Self-improvement
How We Make Headway

Man doing a plank and using laptop at home Photo (detail): William Perugini; © picture alliance / Westend61

We want to improve – relentlessly: to learn from, avoid, and accept mistakes. Self-help guides, coaches, and trainers do a lot to help us achieve our goals. But we could make it so much easier on ourselves!

Maximilian Buddenbohm

If you went on social media when the corona pandemic broke out, you may have noticed two opposing recommendations right from the start. On the one hand, some people pointed out how useful the lockdown was: now, at long last, we had time to do all sorts of things! When if not now! Countless pursuits and possibilities were passed around by coaches, trainers, and teachers of all kinds. We could finally learn Spanish, computer programming, piano, or yoga, PowerPoint or at least the smart way of hosting an online meeting. The number of subjects and skills to be mastered just kept growing. The corona crisis came to be regarded as educational leave.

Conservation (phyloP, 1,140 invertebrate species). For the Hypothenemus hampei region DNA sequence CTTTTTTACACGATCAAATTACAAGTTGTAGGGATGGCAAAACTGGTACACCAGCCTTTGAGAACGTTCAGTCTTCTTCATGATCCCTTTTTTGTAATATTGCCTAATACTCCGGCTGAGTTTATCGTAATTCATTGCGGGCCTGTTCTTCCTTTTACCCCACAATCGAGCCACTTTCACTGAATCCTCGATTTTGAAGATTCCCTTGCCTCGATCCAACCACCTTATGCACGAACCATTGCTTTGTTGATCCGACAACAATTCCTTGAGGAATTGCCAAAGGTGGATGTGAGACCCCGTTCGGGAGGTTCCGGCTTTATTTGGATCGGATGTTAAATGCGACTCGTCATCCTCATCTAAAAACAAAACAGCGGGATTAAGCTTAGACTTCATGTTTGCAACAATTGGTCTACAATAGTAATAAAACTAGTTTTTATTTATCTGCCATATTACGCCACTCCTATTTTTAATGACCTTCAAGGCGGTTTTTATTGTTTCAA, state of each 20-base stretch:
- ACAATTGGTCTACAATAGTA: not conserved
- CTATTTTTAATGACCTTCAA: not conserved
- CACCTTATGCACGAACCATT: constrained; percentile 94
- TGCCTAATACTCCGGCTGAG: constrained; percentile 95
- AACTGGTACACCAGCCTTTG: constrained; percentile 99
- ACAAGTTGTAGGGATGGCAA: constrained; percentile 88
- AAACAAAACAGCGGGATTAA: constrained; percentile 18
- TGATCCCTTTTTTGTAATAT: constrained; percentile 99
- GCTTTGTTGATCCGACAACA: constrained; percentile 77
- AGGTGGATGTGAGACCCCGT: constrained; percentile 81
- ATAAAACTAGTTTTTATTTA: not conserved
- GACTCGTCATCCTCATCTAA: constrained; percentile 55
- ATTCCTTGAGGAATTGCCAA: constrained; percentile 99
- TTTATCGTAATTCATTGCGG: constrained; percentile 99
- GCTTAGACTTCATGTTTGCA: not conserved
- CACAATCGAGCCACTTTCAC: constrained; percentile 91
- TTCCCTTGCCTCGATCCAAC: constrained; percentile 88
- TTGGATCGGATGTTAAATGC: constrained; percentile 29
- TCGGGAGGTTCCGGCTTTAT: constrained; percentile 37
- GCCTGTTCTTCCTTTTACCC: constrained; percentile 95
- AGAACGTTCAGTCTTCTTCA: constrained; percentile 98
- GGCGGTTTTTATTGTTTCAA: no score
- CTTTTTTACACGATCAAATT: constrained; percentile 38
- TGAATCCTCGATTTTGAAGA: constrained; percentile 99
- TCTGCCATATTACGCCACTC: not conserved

Some, on the other hand, pointed out the great advantage of the lack of opportunity: they wanted us to learn to meditate, to focus on nothing, to heighten our awareness of the unfamiliar silence around us, our diminishing requirements and options and how little we really need – apart from this one particular meditation app, of course! The corona crisis came to be regarded as a wellness holiday.

These two contrasting recommendations also happen to be the main thrusts of self-optimization as propounded in innumerable self-help guides. There’s a third thrust in a different direction, which didn’t come to the fore much during the first weeks of the pandemic – and for good reason. I’ll get back to that later.

It’s all reduced to platitudes

You can listen to abstracts of non-fiction and self-help books read aloud on services like Blinkist, a latter-day German-language version of Reader’s Digest, so to speak. Select a subject like “psychology,” “self-improvement,” or “career,” and you’ll be treated to extremely oversimplified versions of what are, for the most part, already quite simplistic books. It’s all reduced to platitudes, and sometimes it doesn’t amount to much in the end. But it’s still interesting stuff, seeing as some of these books are